A lifetime of sugary sodas may be 4.6 years shorter
By Lindsey Bever
You knew that drinking sugary sodas could lead to obesity, diabetes and heart attacks — but, according to a study published in the American Journal of Public Health, it may also speed up your body’s aging process.
As you age, caps on the end your chromosomes called telomeres shrink. In the past several years, researchers at the University of California at San Francisco, have analyzed stored DNA from more than 5,300 healthy Americans in the National Health and Nutrition Examination Survey (NHANES) from some 14 years ago. And they discovered that those who drank more pop tended to have shorter telomeres.
The shorter the telomere, the harder it is for a cell to regenerate — and so, the body ages.
“We think we can get away with drinking lots of soda as long as we are not gaining weight, but this suggests that there is an invisible pathway that leads to accelerated aging, regardless of weight,” psychiatry professor Elissa Epel, senior author of the study, told CBS San Francisco.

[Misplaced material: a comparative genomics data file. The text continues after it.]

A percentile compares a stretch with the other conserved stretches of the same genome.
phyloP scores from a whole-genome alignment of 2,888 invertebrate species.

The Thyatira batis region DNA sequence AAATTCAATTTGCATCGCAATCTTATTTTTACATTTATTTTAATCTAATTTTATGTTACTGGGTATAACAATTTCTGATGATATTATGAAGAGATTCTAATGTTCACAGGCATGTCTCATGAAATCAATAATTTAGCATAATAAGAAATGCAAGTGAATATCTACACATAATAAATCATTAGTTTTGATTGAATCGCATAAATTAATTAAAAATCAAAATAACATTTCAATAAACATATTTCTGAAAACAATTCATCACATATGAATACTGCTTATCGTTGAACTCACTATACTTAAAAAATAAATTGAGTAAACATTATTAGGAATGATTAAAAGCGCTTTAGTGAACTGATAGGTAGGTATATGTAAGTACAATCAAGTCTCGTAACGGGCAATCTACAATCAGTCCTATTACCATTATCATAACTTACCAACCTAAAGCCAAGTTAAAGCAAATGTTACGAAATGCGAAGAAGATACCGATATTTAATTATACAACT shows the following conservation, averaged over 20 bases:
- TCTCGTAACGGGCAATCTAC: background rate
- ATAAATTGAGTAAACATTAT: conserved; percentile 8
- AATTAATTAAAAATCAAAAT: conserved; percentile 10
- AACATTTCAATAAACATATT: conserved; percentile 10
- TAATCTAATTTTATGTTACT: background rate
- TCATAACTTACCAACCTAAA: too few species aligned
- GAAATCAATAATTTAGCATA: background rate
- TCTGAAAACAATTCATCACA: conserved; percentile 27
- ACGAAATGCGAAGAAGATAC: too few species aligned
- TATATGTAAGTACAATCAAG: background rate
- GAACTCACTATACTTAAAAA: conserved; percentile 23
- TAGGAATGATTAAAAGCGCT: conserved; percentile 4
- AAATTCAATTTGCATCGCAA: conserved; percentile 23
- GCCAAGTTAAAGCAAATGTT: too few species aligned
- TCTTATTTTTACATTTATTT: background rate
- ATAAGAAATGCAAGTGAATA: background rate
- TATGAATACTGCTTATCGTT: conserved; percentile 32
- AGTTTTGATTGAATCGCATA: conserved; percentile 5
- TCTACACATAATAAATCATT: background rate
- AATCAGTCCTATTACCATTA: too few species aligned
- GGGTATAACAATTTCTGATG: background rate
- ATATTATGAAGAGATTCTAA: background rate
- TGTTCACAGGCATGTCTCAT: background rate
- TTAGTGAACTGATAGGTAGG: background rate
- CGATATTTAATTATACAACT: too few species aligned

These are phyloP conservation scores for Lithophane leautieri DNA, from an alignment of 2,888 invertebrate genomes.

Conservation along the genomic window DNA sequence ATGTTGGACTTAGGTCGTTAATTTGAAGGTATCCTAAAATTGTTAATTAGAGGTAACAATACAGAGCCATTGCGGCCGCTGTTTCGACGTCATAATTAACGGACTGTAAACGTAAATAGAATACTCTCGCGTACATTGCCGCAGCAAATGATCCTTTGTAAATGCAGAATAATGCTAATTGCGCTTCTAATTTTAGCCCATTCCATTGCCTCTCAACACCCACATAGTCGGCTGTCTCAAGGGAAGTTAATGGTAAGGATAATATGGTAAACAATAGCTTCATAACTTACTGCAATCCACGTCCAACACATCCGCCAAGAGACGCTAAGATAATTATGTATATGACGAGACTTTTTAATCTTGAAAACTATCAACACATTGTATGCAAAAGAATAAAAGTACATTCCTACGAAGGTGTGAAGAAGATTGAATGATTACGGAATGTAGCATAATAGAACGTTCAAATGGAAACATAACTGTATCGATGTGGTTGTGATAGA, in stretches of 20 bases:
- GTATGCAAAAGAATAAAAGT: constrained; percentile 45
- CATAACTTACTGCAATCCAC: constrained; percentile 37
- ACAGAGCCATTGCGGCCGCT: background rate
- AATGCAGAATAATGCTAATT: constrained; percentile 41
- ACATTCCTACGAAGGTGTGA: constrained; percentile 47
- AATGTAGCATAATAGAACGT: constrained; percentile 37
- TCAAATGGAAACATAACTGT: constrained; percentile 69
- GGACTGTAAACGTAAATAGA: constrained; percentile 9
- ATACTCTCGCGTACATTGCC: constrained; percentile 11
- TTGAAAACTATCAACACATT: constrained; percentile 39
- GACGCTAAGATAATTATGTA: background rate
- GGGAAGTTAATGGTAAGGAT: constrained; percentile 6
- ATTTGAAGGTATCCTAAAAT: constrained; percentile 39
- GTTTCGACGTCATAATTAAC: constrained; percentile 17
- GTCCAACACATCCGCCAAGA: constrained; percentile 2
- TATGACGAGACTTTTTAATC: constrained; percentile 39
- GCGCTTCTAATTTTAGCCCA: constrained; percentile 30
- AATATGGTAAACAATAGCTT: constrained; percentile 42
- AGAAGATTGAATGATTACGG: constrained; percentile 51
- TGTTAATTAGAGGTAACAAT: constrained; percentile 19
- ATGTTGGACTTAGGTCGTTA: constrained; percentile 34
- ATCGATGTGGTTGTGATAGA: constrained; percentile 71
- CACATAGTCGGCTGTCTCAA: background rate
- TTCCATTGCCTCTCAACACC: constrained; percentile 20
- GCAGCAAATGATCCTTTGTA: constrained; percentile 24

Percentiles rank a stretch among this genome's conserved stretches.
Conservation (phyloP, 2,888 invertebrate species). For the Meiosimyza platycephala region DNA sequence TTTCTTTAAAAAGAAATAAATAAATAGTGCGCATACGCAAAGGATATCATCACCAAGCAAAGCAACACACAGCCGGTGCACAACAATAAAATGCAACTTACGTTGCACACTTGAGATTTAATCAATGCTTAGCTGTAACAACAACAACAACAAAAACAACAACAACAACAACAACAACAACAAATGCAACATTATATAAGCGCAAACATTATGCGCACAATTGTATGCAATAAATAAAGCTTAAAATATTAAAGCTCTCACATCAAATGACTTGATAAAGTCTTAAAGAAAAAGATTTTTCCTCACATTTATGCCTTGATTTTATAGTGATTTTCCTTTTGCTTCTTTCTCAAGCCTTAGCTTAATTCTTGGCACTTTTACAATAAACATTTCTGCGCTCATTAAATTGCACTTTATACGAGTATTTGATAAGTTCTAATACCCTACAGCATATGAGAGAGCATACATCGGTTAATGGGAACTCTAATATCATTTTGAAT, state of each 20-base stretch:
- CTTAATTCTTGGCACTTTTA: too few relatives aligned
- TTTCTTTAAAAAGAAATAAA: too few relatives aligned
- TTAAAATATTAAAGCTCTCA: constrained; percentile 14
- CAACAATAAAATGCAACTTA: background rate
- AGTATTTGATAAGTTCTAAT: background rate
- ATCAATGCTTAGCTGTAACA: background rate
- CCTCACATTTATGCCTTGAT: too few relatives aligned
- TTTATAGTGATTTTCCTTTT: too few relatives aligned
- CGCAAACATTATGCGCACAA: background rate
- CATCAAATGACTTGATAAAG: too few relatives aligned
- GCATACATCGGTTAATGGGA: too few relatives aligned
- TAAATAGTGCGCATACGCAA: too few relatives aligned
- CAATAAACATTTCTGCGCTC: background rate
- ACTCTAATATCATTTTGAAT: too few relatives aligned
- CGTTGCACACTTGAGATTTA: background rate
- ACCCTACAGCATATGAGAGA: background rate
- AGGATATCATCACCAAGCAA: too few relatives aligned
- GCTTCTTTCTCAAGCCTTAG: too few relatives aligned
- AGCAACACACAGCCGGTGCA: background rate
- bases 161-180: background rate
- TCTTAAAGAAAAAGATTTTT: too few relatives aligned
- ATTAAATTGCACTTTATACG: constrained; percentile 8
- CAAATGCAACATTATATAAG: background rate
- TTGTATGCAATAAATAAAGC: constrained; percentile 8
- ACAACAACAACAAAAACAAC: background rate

According to the research, drinking a 20-ounce bubbly beverage every day is linked to 4.6 years of additional aging. You get the same effect by smoking, said UCSF postdoctoral fellow Cindy Leung, lead author of the study. About 21 percent in the sample said they drank at least that much soda per day. However, researchers say, a link does not mean causation.
“The extremely high dose of sugar that we can put into our body within seconds by drinking sugared beverages is uniquely toxic to metabolism,” Epel told Time.
Scientists found no link between cell aging and drinking diet sodas or fruit juices. But Epel said the results might be different with more modern data.
“We think that the jury’s still out on sugared beverages — theoretically they’re just as bad,” she told Time. “But 14 years ago, people were drinking a lot less sugared beverages. … They were mostly drinking soda.”
The authors said the study looked at each participant at only one point in time; it did not track them. The participants, ages 20 to 65, had no history of diabetes or cardiovascular disease.
But, with or without sodas, telomeres naturally shorten over time.
Source: Washington Post.